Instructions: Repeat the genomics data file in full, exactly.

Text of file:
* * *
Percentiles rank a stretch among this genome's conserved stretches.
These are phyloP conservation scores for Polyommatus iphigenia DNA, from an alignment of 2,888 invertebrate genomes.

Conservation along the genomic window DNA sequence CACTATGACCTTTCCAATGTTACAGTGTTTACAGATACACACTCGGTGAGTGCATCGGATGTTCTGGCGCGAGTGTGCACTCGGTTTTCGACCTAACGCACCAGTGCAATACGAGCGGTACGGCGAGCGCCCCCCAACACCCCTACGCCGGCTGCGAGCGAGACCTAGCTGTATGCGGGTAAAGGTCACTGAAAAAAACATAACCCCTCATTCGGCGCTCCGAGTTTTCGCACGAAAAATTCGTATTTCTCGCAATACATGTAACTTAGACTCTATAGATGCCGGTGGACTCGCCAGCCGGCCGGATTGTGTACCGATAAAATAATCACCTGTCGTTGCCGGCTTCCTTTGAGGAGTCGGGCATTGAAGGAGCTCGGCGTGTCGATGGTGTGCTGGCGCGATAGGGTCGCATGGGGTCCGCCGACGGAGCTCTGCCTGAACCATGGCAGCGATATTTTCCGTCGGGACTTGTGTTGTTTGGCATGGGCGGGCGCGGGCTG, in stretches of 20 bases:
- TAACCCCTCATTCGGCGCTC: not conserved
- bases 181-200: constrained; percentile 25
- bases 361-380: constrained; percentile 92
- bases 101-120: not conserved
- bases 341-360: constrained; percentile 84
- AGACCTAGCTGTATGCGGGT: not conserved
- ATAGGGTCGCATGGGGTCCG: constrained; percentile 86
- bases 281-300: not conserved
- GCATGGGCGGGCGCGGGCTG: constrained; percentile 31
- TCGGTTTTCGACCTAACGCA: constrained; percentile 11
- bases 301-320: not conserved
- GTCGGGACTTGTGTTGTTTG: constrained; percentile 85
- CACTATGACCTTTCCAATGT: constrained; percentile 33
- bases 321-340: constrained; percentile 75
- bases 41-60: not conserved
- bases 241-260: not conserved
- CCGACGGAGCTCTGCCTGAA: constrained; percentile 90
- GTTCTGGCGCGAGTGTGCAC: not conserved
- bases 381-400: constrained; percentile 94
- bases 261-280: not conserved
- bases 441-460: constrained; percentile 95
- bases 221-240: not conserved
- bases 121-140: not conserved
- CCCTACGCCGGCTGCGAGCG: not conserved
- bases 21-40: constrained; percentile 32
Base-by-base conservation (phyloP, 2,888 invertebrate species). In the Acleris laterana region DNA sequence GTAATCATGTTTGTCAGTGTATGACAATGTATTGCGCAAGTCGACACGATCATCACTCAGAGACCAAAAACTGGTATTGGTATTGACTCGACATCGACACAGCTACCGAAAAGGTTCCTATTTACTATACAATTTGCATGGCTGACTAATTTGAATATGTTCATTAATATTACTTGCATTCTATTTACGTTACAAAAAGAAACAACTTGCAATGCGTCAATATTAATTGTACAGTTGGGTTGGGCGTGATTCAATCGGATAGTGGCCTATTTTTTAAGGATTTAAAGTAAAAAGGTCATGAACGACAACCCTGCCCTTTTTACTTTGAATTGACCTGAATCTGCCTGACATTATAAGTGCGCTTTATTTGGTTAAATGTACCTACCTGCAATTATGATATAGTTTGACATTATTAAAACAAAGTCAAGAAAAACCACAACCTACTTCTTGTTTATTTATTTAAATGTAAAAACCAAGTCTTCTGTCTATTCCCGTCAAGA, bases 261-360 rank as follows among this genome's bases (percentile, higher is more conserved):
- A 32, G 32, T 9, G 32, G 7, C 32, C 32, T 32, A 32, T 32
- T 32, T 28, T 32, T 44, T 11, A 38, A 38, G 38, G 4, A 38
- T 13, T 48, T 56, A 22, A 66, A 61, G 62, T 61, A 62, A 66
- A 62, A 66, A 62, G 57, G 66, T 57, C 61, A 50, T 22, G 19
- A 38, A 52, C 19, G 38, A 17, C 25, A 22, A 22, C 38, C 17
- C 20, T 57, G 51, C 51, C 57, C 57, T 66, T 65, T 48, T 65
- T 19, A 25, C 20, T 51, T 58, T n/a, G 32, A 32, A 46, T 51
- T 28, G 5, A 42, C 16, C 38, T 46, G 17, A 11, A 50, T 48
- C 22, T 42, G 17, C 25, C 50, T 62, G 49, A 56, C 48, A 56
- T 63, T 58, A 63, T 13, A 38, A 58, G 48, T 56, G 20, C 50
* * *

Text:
Percentiles rank a stretch among this genome's conserved stretches.
These are phyloP conservation scores for Polyommatus iphigenia DNA, from an alignment of 2,888 invertebrate genomes.

Conservation along the genomic window DNA sequence CACTATGACCTTTCCAATGTTACAGTGTTTACAGATACACACTCGGTGAGTGCATCGGATGTTCTGGCGCGAGTGTGCACTCGGTTTTCGACCTAACGCACCAGTGCAATACGAGCGGTACGGCGAGCGCCCCCCAACACCCCTACGCCGGCTGCGAGCGAGACCTAGCTGTATGCGGGTAAAGGTCACTGAAAAAAACATAACCCCTCATTCGGCGCTCCGAGTTTTCGCACGAAAAATTCGTATTTCTCGCAATACATGTAACTTAGACTCTATAGATGCCGGTGGACTCGCCAGCCGGCCGGATTGTGTACCGATAAAATAATCACCTGTCGTTGCCGGCTTCCTTTGAGGAGTCGGGCATTGAAGGAGCTCGGCGTGTCGATGGTGTGCTGGCGCGATAGGGTCGCATGGGGTCCGCCGACGGAGCTCTGCCTGAACCATGGCAGCGATATTTTCCGTCGGGACTTGTGTTGTTTGGCATGGGCGGGCGCGGGCTG, in stretches of 20 bases:
- TAACCCCTCATTCGGCGCTC: not conserved
- bases 181-200: constrained; percentile 25
- bases 361-380: constrained; percentile 92
- bases 101-120: not conserved
- bases 341-360: constrained; percentile 84
- AGACCTAGCTGTATGCGGGT: not conserved
- ATAGGGTCGCATGGGGTCCG: constrained; percentile 86
- bases 281-300: not conserved
- GCATGGGCGGGCGCGGGCTG: constrained; percentile 31
- TCGGTTTTCGACCTAACGCA: constrained; percentile 11
- bases 301-320: not conserved
- GTCGGGACTTGTGTTGTTTG: constrained; percentile 85
- CACTATGACCTTTCCAATGT: constrained; percentile 33
- bases 321-340: constrained; percentile 75
- bases 41-60: not conserved
- bases 241-260: not conserved
- CCGACGGAGCTCTGCCTGAA: constrained; percentile 90
- GTTCTGGCGCGAGTGTGCAC: not conserved
- bases 381-400: constrained; percentile 94
- bases 261-280: not conserved
- bases 441-460: constrained; percentile 95
- bases 221-240: not conserved
- bases 121-140: not conserved
- CCCTACGCCGGCTGCGAGCG: not conserved
- bases 21-40: constrained; percentile 32
Base-by-base conservation (phyloP, 2,888 invertebrate species). In the Acleris laterana region DNA sequence GTAATCATGTTTGTCAGTGTATGACAATGTATTGCGCAAGTCGACACGATCATCACTCAGAGACCAAAAACTGGTATTGGTATTGACTCGACATCGACACAGCTACCGAAAAGGTTCCTATTTACTATACAATTTGCATGGCTGACTAATTTGAATATGTTCATTAATATTACTTGCATTCTATTTACGTTACAAAAAGAAACAACTTGCAATGCGTCAATATTAATTGTACAGTTGGGTTGGGCGTGATTCAATCGGATAGTGGCCTATTTTTTAAGGATTTAAAGTAAAAAGGTCATGAACGACAACCCTGCCCTTTTTACTTTGAATTGACCTGAATCTGCCTGACATTATAAGTGCGCTTTATTTGGTTAAATGTACCTACCTGCAATTATGATATAGTTTGACATTATTAAAACAAAGTCAAGAAAAACCACAACCTACTTCTTGTTTATTTATTTAAATGTAAAAACCAAGTCTTCTGTCTATTCCCGTCAAGA, bases 261-360 rank as follows among this genome's bases (percentile, higher is more conserved):
- A 32, G 32, T 9, G 32, G 7, C 32, C 32, T 32, A 32, T 32
- T 32, T 28, T 32, T 44, T 11, A 38, A 38, G 38, G 4, A 38
- T 13, T 48, T 56, A 22, A 66, A 61, G 62, T 61, A 62, A 66
- A 62, A 66, A 62, G 57, G 66, T 57, C 61, A 50, T 22, G 19
- A 38, A 52, C 19, G 38, A 17, C 25, A 22, A 22, C 38, C 17
- C 20, T 57, G 51, C 51, C 57, C 57, T 66, T 65, T 48, T 65
- T 19, A 25, C 20, T 51, T 58, T n/a, G 32, A 32, A 46, T 51
- T 28, G 5, A 42, C 16, C 38, T 46, G 17, A 11, A 50, T 48
- C 22, T 42, G 17, C 25, C 50, T 62, G 49, A 56, C 48, A 56
- T 63, T 58, A 63, T 13, A 38, A 58, G 48, T 56, G 20, C 50